Finals week looms overhead in all its ominous splendor, and all I want to do is shop for dorm-sized Christmas trees and eat entire boxes of s'mores pop tarts. If you're with me on this please stop by my room later and we can commiserate, byopt style (bring-your-own-pop-tarts).
In the meantime, here's an apple pie to get you through this next week. This is currently my favorite dessert, and here's why: The thing about pies is that they're meant to be eaten with others. A batch of cookies can be consumed all alone while you bawl your eyes out watching The Notebook. Ice cream is not willingly shared, as demonstrated by the invention of pint-sized cartons. And cupcakes are actually better eaten in solitude, as to hide all of the awkward facial expressions you make in order to avoid getting frosting up your noise.
Not so with pies.
Nobody ever bakes a pie with the intention of eating it all alone. In fact, it feels almost immoral to think of singlehandedly cleaning out the dish with a fork. No, pies are made to be baked and shared, brought to social gatherings and congregated around at the end of a good meal. A pie is meant to be surrounded by all of your favorite faces, and that is why this apple pie - warm and cinnamony, crust latticed with love and sprinkled with sugar - was the most fitting choice to bring to our very first Friendsgiving.
Seeing high school friends after our first semester apart made my heart explode with happiness. We sat on Anna's bed with pie and apple cider and caught each other up on life. Even with all the new stories to share, as the saying goes, it was as if nothing had changed. I don't know how I ever got so lucky with these friends but I am so so so grateful!
This recipe, slightly adapted from A Cozy Kitchen, is hands-down the best apple pie recipe I have ever tried. Thanksgiving or not, make this pie and gather up some of your favorite people to share it with.
Classic Apple Pie
For the pie crust:
2 and 1/2 cups all-purpose flour
1 tablespoon white granulated sugar
2 teaspoons salt
2 sticks unsalted butter, frozen for 30-60 minutes beforehand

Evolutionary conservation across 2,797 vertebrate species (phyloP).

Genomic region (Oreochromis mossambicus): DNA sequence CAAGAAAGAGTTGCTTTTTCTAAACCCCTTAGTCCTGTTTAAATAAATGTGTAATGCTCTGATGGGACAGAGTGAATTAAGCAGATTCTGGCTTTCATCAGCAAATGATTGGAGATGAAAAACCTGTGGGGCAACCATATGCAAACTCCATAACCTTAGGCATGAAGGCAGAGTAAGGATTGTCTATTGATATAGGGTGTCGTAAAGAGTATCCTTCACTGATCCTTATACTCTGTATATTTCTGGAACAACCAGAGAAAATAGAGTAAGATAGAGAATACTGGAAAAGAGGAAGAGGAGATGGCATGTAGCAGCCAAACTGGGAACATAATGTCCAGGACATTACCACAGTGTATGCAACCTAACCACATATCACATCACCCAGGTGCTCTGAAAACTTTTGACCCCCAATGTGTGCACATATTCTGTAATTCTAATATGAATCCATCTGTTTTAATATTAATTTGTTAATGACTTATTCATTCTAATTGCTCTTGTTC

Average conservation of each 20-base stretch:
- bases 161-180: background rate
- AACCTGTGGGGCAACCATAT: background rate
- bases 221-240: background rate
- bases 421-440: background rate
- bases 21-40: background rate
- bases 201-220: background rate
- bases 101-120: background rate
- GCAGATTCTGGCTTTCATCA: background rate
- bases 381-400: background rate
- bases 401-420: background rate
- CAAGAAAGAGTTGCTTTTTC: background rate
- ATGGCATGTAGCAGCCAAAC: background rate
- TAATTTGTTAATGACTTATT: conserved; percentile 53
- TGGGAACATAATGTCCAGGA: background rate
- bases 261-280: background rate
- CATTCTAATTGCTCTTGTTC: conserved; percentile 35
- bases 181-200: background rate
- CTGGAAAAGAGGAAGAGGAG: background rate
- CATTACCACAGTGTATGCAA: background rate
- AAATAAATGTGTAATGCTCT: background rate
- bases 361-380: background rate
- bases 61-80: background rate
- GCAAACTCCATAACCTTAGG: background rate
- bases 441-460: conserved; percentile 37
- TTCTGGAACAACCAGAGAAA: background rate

3/4 cups ice water
For the filling:
Juice from 1 lemon
3-4 apples of your favorite variety, peeled and cored
3 tablespoons all-purpose flour
1/2 cup light brown sugar
2 teaspoons ground cinnamon
1/2 teaspoon salt
1 large egg, beaten
1 tablespoon heavy cream
Raw sugar (for topping)
Make the pie crust:
Use a box grater to grate the frozen butter into small pieces. If the butter starts getting too soft, place back in the freezer for a few minutes. In a large bowl, combine flour, sugar, and salt. Dump the grated butter into the mixture and work quickly to combine it with your hands. The mixture should be somewhat dry and have pea-sized chunks.
Slowly, add around half of the ice water. Combine with your hands. The mixture should be shaggy. Now keep adding water little by little, just until the dough comes together. Take care not to add too much water. Without handling the dough too much, knead a few more times until the dough is cohesive and dump onto a lightly floured countertop. Form a ball and divide in half to form two discs. They should be roughly 1 and 1/2 inch thick. Wrap in plastic wrap and store in the refrigerator for at least 1 hour, preferably overnight.
Make the filling:
In a large bowl, add the lemon juice. Cut the peeled apples in half and slice thinly, tossing them in the lemon juice immediately. Add flour, brown sugar, cinnamon, and salt, making sure to coat the apple slices evenly.
Putting it all together:
Lay out a sheet of parchment paper on the countertop and sprinkle lightly with flour. Remove one disc from the refrigerator and roll out evenly into a 13-inch circle, making sure to lift it periodically to avoid sticking. Wrap the dough over a rolling pin to transfer it to a pie dish. Fit the dough around the bottom and edges of the dish. Trim the edges so there is about 1/2 inch overhang. Save those scraps! Transfer the dish to the refrigerator and remove the second disc.
Repeat the process to roll out second disc. Use a knife or pastry scraper to slice the circle into 1-2 inch strips for the lattice. Re-roll scraps and cut more strips until you have enough to cover the surface of the pie. If the butter starts melting and dough becomes too soft, just let it chill in the freezer for a few minutes and continue.
Remove pie dish from the refrigerator and pour in the apple filling. You can layer the apples neatly or just pour it in however you like. Create a lattice pattern with the strips of dough. This is much easier than it seems! If you need guidance, here's a helpful picture. I start by laying two strips perpendicular across the center of the pie and adding pieces from there, folding back strips when necessary. Leave about half an inch between pieces. Seal the edges.
Trim the edges and crimp your crust as desired. If you have enough dough left over, try braiding the crust or making a fancy-pants design.
Whisk together egg and heavy cream, and brush liberally over the entire pie. Sprinkle generously with raw sugar. Stick the pie in the freezer while the oven preheats to 400 degrees F.
Bake for 20-25 minutes, until the top crust appears slightly brown. Lower oven temperature to 325 degrees F and bake for another 30-40 minutes, until the pie is golden and the house smells so good you think you will die if you leave the pie in there any longer. (If any parts of the crust start getting too dark, cover those parts with foil and continue baking.)
Allow the pie to cool for an hour, or as long as you can stand, before slicing and serving warm with a scoop of ice cream.